Inspiring Boy “Breaks” Through Autism and its Stereotypes
As a parent of a child diagnosed on the autism spectrum, I can certainly relate to those instant pangs of fear one immediately begins to digest when the word “autistic” is thrown at you. Will he ever be able to hold down a job? Will he ever be able to find his soul mate and get married? Will he be able to live on his own? A flood of questions ran through my head once the myriad of tests were completed and the diagnosis came through.
My son, Ethan, was three when he was diagnosed and despite the signs others had noticed, I had done a pretty good job of chalking up those signs to the statement I had heard all too often that the range of “normal” with milestone progressions in infants and toddlers is pretty wide and he would eventually catch up. But after several of my friends and relatives had urged me to have him tested, and finally our pediatrician agreed, I made the appointment and our new journey began.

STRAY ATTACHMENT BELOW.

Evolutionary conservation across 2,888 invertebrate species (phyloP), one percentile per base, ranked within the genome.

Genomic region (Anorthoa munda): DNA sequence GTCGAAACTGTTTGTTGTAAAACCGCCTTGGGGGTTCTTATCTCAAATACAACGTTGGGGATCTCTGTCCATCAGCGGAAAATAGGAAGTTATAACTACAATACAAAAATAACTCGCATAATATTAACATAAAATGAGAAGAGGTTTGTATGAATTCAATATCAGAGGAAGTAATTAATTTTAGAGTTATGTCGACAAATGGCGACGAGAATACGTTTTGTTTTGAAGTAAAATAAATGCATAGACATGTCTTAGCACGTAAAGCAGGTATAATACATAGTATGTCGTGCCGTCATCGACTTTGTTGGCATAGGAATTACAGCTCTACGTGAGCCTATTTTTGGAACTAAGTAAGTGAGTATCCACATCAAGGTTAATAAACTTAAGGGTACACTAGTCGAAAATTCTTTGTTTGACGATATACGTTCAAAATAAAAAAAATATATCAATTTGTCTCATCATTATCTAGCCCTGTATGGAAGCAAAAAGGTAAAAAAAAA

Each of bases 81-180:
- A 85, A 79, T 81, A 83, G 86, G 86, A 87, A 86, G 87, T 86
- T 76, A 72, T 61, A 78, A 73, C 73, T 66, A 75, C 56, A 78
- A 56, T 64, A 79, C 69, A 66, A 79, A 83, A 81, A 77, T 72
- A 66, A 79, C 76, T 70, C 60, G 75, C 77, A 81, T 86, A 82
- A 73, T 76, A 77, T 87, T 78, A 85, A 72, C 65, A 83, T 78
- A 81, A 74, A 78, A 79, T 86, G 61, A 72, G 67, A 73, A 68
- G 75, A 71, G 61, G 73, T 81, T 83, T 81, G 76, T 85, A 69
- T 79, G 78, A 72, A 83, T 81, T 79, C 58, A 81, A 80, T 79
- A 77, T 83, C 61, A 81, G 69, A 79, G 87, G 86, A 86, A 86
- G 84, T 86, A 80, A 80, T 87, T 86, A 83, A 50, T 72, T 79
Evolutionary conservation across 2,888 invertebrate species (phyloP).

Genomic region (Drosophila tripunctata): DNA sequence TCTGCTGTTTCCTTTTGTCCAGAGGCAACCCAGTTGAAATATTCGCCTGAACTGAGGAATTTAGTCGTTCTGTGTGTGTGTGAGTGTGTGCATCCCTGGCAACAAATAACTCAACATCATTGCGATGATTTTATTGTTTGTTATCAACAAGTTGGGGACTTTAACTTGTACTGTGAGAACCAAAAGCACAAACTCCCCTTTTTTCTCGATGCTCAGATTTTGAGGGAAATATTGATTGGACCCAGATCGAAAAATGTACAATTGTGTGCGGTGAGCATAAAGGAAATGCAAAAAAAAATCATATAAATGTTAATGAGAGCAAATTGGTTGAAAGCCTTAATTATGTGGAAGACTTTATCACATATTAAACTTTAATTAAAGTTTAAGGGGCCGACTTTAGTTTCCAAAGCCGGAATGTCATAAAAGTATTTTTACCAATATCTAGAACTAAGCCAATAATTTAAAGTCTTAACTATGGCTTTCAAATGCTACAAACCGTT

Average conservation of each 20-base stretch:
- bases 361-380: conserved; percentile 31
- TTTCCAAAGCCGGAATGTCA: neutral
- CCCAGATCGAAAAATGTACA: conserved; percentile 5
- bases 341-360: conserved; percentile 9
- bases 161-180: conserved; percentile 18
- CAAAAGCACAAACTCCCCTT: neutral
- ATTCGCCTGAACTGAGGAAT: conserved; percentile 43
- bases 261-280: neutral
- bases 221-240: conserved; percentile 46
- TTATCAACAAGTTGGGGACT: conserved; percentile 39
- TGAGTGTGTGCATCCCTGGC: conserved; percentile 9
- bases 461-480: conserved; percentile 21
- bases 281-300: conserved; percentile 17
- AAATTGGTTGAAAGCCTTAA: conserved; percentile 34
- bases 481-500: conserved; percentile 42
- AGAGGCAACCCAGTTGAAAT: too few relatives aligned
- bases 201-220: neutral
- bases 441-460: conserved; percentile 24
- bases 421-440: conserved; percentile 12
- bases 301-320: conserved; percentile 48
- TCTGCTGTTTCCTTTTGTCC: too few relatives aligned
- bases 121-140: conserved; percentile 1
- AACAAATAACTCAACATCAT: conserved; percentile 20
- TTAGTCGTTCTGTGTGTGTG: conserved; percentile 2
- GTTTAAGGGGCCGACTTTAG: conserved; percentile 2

Ethan didn’t walk until he was almost two, but he could crawl like a demon! He could say almost any word at the age of one but they were never his own, he would simply repeat what others said to him. He seemed fascinated with any mechanical movement around him and would stare at things like ceiling fans for hours. And doing things like brushing his teeth and cutting his hair was a lesson in how to try and not feel like an abusive parent because the screams were blood curdling when trying to perform these seemingly simple but necessary functions.
Like many autistic kids, he seemed brilliant, even gifted, in some areas, and woefully behind in others. While he could build highly sophisticated mobile mechanical robots that could walk and jump, he couldn’t tell the difference between girls and boys at three years old. What was intuitive to him was definitely not intuitive to other three years olds and even today isn’t. He is as literal as the day is long and context is very hard for him to understand.